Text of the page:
Processors do not execute code sequentially. It's a dance between elements of the processor itself, its operating environment, the program it is executing, etc., through scheduling, snooping, load balancing, etc. And a lot of waiting and misses.

    And, for some reason, there are instances where three specific cores simply fail miserably in execution - most likely with scheduling issues - and you may have an example of it here. It's a 'doink' that otherwise seldom arises in everyday execution.

    As far as the above quote, Windows generally balances load across cores (this is not parallel threading!) so scheduling more so than anything determines which core is hit, BUT ....

    You may set the core affinity for a program. I have a few programs that gain 12-13% being locked to a single core.

    The point being that with multiple cores you may designate a priority core for execution. Your program is at the front of the line for that core. That frees up remaining cores to handle other programs and background services. Look at it another way: it's just simply a more efficient way to utilize resources.

    BUT :lol: don't let your thread be dragged off into a discussion of load balancing, scheduling, core affinity, Bulldozer cache (and modules) ...

    It's application symmetric multiprocessing (SMP) where individual working threads in a program run in parallel across multiple cores on which you want to focus. Video conversion, content creation, 3D modeling, data analysis are the big winners, here. Gaming? Not so much.

    And to further not answer your questions, the overwhelming majority of programs have no need or reason to run multiple threads. That would just make your system wait longer for something to do.

    but wait, THERE'S MORE!

    Execution in parallel across CPU cores ain't dead, but the writing is on the wall. Many parallel operations are more easily and efficiently performed across GPU cores. How long it takes to fully get there is anyone's guess.

    Next shot up: nVidia. They have a lot riding on it, and early indications are not good so far with GTX680 compute.
  5. This was just more complex than I thought but I'm starting to understand how this happens.
    Right now I'm running about 700 total threads, and that is why I see a speed boost where I didn't expect to.
    You have to consider all the threads running instead of just the ones from a specific application.
  6. 99% of those threads run once and sit around waiting for something to do. They are not completely dependent of one another, but for the most part they are operationally independent outside of a specific process; and most likely independent of any other program.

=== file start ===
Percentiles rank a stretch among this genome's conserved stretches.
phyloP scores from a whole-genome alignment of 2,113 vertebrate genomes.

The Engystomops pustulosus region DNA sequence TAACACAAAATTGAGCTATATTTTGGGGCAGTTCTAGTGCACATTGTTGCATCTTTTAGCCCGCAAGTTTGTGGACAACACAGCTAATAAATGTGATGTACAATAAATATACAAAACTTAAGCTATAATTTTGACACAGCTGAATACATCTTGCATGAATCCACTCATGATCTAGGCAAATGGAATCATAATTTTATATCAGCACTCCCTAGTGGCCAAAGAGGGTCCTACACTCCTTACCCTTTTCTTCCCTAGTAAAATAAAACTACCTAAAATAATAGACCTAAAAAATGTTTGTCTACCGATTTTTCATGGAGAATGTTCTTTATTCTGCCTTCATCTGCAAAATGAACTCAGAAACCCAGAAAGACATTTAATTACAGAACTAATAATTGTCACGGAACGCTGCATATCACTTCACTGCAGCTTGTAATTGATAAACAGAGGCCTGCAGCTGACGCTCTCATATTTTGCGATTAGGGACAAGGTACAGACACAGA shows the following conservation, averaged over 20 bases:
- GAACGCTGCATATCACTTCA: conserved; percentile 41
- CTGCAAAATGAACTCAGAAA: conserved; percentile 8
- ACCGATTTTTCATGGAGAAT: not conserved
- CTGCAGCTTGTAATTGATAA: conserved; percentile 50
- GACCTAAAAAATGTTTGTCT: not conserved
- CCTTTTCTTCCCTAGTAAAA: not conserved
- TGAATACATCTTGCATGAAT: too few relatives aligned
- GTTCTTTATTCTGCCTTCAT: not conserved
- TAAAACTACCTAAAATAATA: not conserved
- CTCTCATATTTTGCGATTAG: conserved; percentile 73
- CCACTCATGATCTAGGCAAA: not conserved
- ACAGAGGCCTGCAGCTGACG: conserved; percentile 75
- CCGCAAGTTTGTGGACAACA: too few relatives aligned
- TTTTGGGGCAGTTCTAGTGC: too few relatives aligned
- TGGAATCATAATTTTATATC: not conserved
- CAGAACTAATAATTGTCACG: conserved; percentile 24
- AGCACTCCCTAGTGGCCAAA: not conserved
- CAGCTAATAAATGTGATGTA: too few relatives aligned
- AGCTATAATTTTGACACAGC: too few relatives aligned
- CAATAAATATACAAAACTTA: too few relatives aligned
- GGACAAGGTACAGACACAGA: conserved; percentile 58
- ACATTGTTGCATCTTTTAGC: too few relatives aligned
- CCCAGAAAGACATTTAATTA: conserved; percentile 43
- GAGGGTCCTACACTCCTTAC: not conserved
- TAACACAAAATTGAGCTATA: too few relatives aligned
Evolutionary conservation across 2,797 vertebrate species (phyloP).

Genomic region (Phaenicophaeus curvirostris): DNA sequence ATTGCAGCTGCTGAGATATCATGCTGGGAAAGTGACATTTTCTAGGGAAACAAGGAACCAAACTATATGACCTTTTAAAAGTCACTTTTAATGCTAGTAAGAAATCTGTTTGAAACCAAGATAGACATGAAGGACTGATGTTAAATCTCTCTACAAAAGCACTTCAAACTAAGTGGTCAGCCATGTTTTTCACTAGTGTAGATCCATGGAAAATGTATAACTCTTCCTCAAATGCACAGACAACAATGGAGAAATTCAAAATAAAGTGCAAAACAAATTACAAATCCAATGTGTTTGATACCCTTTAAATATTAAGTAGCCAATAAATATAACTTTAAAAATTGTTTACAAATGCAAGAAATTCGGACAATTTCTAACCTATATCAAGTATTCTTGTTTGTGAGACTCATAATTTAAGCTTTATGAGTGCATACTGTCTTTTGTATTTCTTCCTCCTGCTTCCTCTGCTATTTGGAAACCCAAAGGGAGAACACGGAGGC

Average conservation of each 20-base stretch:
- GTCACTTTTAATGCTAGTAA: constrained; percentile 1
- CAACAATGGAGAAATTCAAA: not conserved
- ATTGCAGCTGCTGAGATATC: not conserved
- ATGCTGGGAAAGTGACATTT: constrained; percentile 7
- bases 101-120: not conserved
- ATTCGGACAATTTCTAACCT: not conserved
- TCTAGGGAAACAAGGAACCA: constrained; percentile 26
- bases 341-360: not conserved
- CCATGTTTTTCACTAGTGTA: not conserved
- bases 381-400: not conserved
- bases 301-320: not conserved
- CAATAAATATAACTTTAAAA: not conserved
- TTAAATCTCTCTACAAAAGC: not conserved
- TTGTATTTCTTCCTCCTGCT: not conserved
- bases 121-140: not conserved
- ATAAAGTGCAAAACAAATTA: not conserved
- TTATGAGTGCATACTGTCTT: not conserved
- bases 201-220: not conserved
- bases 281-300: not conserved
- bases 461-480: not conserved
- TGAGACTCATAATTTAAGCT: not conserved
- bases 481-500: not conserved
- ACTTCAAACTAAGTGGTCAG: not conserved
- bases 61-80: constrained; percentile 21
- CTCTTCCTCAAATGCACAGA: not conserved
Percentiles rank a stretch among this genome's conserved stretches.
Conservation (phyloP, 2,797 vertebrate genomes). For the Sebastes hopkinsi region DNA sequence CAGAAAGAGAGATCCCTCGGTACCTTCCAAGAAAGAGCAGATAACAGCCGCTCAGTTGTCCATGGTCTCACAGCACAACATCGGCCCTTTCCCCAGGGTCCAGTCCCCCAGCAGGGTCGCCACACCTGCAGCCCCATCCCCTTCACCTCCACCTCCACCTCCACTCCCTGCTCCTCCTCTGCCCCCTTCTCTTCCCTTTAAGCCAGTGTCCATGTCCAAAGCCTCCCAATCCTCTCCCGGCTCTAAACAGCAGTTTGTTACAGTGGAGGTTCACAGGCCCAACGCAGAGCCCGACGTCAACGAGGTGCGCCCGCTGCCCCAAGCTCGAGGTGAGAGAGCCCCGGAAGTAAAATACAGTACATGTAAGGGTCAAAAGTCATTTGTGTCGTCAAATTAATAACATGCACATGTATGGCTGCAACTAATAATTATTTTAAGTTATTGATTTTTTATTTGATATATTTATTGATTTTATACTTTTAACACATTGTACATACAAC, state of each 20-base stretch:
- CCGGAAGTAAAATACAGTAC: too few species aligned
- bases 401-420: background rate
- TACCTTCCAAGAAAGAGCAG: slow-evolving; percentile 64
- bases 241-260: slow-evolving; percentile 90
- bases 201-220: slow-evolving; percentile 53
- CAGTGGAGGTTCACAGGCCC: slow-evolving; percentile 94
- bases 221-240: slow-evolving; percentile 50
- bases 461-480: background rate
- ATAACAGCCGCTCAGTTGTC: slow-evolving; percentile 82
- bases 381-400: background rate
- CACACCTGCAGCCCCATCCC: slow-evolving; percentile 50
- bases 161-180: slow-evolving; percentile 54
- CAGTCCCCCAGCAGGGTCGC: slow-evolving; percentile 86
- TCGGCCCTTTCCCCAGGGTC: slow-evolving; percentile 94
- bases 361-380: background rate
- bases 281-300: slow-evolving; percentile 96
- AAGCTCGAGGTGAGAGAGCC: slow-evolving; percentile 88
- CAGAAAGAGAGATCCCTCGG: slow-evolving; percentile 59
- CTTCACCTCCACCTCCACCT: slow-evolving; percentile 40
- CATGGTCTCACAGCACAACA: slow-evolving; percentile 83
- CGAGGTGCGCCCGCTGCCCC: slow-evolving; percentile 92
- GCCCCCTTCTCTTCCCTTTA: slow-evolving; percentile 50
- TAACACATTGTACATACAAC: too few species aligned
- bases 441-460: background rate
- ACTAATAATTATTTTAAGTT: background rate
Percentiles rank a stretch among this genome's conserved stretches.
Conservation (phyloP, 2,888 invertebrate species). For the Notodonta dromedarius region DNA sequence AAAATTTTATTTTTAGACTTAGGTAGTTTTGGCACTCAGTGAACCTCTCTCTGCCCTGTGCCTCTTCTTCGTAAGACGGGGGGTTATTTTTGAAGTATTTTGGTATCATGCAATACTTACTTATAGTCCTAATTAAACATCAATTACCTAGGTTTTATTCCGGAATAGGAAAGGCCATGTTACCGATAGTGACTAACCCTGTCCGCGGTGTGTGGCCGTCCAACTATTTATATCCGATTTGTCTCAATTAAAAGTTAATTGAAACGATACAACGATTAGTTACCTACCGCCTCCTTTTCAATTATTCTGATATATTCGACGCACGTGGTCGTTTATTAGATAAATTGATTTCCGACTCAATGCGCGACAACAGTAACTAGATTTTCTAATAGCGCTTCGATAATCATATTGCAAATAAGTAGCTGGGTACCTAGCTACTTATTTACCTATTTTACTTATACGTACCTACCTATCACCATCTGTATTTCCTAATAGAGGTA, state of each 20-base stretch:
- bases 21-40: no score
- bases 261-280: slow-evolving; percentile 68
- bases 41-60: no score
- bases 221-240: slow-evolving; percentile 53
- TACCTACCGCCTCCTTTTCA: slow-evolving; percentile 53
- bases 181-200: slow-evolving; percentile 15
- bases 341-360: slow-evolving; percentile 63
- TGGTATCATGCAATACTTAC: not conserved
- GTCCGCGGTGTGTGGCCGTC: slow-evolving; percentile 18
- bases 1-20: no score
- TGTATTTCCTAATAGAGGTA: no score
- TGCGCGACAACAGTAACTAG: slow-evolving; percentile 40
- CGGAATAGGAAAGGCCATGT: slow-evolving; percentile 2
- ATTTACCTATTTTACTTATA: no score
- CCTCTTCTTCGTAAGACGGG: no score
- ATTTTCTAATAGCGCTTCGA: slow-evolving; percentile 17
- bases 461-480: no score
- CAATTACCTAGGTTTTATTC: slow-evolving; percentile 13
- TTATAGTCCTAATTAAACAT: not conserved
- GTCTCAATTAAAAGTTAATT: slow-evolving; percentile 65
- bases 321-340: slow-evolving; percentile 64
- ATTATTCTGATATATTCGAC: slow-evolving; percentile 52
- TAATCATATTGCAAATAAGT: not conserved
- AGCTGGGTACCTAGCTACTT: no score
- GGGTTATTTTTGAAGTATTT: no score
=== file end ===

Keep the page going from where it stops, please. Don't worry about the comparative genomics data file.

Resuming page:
Think of any process on your computer as a room, and a thread as a person in that room. Your program is a set of instructions for the person in the room to carry out.

    A thread lives in a process, and executes the instructions of the program. The overwhelming majority of instructions just run once -- no real reason to have them bouncing around a bunch of different cores, BUT

    ... there are certain programs that can execute instructions/threads in parallel putting a lot of those folks in motion together. This is primarily in video conversion, content creation, 3D modeling, data analysis, lots of scientific stuff, etc.

    But the other 99% of your people in the other rooms are still standing around waiting for instructions.
  7. Remember the OS. It may be lightweight, but its there at all times.

    Windows is essentially a priority based OS; at any point in time, the thread with the highest priority is run. [How that priority gets determined is a separate topic.] As a result, the OS will constantly go to the CPU and kick your application out to do whatever it has to get done.

    With 2+ cores, you don't care. Even if your app is single-threaded, the OS has a second core to work with, so your app can keep running. The OS doesn't have to kick you out, because it has another core it can use.

    With one core though, every time the OS needs to get something done, your application gets kicked out. That adds to your apps processing time significantly, as the OS will be taking a lot of time away from your application.

    A VERY simplistic explanation, but should get the point across.